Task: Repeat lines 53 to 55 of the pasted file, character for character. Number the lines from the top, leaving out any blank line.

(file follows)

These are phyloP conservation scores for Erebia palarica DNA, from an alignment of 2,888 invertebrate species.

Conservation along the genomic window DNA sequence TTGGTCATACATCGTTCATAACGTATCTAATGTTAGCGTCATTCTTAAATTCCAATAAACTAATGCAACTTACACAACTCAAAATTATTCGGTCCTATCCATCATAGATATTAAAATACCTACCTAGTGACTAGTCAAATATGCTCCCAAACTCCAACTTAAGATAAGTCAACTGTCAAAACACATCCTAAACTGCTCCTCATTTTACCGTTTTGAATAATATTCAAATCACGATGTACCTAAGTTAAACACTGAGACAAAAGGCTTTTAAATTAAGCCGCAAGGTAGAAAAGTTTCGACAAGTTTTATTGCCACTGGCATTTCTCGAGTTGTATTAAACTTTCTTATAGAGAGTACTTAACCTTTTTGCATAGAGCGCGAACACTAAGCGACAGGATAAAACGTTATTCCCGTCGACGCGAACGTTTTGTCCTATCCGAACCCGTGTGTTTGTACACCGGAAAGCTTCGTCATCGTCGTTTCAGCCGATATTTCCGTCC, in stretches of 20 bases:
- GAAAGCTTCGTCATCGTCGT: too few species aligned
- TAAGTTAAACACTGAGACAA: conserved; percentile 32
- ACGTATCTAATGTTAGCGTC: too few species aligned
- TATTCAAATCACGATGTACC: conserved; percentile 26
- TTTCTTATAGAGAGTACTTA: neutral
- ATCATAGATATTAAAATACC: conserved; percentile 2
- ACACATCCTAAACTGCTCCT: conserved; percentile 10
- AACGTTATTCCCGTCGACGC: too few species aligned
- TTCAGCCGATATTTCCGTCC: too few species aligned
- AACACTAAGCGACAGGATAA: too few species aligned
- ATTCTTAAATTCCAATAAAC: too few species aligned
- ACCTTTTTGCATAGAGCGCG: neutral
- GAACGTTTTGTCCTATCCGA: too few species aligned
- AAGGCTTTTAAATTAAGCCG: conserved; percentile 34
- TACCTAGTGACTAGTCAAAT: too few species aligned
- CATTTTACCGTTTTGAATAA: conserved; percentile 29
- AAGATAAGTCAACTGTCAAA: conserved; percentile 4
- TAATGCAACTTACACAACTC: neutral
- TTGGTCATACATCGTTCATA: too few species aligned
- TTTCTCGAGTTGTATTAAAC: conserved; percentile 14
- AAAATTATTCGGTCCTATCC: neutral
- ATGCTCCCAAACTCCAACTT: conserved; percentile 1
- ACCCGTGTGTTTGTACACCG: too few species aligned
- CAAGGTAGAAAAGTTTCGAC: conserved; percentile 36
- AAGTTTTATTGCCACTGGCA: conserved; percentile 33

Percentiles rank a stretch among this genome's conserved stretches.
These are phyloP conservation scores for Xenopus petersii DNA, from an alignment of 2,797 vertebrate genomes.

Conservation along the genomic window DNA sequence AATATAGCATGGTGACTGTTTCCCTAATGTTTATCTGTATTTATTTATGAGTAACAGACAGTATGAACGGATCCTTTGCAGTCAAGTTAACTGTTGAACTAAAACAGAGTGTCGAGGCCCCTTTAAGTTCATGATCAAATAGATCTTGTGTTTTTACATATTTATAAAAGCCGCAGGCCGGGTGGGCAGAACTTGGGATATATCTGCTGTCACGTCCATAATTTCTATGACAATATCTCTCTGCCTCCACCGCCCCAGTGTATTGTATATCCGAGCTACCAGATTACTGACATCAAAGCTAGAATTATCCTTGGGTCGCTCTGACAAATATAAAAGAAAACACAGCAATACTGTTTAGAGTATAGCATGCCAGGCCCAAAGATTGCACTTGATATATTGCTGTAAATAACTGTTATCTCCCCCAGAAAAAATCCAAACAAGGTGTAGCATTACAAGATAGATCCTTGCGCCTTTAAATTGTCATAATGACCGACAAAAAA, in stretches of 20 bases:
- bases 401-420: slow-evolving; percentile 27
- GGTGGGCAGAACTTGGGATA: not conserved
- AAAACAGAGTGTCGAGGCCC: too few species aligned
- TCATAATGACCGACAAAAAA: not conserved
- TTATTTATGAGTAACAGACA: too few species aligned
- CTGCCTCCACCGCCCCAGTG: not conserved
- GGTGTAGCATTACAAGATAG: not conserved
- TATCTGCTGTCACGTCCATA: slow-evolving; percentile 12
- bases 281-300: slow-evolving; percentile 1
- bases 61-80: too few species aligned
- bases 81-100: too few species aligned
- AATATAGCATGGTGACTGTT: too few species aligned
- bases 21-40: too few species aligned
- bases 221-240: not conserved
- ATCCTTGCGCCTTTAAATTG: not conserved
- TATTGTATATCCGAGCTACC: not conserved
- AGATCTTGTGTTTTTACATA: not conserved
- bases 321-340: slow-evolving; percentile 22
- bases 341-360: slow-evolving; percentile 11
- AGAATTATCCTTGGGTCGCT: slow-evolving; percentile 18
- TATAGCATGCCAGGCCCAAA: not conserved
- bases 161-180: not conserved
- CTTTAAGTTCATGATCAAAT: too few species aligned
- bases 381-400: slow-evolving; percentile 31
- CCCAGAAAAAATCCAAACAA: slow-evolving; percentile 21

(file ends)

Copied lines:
- CTTTAAGTTCATGATCAAAT: too few species aligned
- bases 381-400: slow-evolving; percentile 31
- CCCAGAAAAAATCCAAACAA: slow-evolving; percentile 21